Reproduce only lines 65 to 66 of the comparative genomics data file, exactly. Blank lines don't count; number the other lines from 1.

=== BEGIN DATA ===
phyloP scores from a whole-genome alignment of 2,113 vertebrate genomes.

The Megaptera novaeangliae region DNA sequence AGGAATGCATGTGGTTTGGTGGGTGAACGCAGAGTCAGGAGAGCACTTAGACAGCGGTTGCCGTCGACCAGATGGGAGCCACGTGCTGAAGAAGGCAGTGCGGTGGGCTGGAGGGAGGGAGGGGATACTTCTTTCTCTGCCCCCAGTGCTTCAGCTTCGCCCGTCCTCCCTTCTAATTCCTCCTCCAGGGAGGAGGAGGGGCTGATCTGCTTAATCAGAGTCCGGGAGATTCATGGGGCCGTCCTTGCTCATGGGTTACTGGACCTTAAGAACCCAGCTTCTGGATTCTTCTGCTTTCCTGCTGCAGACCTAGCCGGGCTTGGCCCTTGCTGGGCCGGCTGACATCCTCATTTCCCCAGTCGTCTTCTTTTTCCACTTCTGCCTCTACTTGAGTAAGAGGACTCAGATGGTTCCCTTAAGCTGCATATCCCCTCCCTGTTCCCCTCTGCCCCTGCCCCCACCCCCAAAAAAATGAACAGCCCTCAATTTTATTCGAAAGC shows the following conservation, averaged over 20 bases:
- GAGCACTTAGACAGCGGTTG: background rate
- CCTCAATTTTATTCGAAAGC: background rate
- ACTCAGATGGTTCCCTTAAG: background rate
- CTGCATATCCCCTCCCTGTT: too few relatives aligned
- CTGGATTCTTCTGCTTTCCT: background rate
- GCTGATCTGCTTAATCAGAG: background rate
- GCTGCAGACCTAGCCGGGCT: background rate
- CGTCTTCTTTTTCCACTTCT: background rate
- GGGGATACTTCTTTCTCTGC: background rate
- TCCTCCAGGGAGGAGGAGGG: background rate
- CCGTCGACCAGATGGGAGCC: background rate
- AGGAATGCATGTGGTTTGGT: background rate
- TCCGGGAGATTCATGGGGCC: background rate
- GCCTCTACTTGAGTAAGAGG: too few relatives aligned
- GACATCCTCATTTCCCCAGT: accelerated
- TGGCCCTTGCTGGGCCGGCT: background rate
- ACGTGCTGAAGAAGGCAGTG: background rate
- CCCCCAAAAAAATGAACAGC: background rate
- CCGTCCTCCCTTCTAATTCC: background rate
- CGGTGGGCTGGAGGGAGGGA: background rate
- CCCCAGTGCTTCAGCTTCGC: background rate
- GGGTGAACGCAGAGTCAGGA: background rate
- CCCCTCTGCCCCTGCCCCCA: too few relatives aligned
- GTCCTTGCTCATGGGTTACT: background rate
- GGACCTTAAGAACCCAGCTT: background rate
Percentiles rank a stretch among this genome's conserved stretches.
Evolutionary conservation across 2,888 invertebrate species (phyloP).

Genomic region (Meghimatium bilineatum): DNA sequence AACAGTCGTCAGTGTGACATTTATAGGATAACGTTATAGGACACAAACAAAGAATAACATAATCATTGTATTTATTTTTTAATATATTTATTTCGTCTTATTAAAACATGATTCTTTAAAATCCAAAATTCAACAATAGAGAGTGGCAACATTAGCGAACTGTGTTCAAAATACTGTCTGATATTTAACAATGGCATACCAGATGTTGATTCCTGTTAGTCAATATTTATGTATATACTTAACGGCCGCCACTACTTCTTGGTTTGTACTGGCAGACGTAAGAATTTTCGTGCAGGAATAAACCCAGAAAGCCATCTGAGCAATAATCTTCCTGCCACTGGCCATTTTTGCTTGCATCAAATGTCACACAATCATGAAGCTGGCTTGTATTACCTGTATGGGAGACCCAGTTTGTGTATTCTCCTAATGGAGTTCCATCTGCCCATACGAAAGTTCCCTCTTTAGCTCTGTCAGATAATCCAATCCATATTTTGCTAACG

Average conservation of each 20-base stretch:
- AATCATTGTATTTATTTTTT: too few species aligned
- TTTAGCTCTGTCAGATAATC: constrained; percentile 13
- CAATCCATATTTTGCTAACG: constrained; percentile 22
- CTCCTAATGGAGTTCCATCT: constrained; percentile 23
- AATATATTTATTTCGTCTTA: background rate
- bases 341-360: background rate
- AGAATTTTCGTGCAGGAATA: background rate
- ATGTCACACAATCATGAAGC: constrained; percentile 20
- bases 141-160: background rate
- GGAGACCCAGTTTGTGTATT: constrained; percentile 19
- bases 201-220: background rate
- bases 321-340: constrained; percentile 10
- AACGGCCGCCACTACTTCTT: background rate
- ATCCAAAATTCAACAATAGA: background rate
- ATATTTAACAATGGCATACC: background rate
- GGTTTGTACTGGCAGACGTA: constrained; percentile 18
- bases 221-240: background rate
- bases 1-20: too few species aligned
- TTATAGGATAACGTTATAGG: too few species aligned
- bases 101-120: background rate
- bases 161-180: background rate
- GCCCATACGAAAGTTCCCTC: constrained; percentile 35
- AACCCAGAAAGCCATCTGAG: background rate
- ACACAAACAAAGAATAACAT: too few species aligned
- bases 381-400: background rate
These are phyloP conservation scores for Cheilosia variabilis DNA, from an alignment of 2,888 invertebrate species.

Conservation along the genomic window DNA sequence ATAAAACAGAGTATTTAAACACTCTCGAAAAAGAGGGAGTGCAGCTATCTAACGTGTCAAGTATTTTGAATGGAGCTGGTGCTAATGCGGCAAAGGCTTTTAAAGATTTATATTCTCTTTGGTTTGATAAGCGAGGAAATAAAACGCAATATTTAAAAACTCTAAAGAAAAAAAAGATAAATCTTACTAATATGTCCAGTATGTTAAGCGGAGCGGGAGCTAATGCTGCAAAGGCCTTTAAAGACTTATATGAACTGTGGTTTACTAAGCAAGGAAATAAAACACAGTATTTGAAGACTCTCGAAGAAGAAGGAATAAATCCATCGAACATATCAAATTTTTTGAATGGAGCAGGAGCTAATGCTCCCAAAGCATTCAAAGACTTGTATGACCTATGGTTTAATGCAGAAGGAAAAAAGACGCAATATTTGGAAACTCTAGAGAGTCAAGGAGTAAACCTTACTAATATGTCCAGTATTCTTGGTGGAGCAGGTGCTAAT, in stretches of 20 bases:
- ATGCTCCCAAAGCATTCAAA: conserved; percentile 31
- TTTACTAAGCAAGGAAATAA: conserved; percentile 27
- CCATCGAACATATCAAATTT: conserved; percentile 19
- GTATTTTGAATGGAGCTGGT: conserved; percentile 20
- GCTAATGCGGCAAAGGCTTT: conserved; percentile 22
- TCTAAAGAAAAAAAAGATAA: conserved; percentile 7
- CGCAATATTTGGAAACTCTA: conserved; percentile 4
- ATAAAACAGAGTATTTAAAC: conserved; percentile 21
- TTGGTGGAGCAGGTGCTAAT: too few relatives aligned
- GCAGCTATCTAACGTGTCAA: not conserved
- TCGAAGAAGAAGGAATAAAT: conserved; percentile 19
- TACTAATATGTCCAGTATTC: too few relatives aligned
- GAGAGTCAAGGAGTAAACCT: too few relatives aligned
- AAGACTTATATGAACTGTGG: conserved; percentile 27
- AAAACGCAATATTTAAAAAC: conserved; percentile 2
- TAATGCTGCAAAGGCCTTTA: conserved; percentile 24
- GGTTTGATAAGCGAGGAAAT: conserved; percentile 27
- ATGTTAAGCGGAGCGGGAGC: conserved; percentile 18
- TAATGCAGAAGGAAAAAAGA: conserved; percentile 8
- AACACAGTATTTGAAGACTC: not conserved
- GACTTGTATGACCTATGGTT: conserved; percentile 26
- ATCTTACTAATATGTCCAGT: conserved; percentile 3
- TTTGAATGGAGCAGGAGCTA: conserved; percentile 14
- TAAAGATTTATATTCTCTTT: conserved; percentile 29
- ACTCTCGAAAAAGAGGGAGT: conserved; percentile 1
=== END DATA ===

- CGCAATATTTGGAAACTCTA: conserved; percentile 4
- ATAAAACAGAGTATTTAAAC: conserved; percentile 21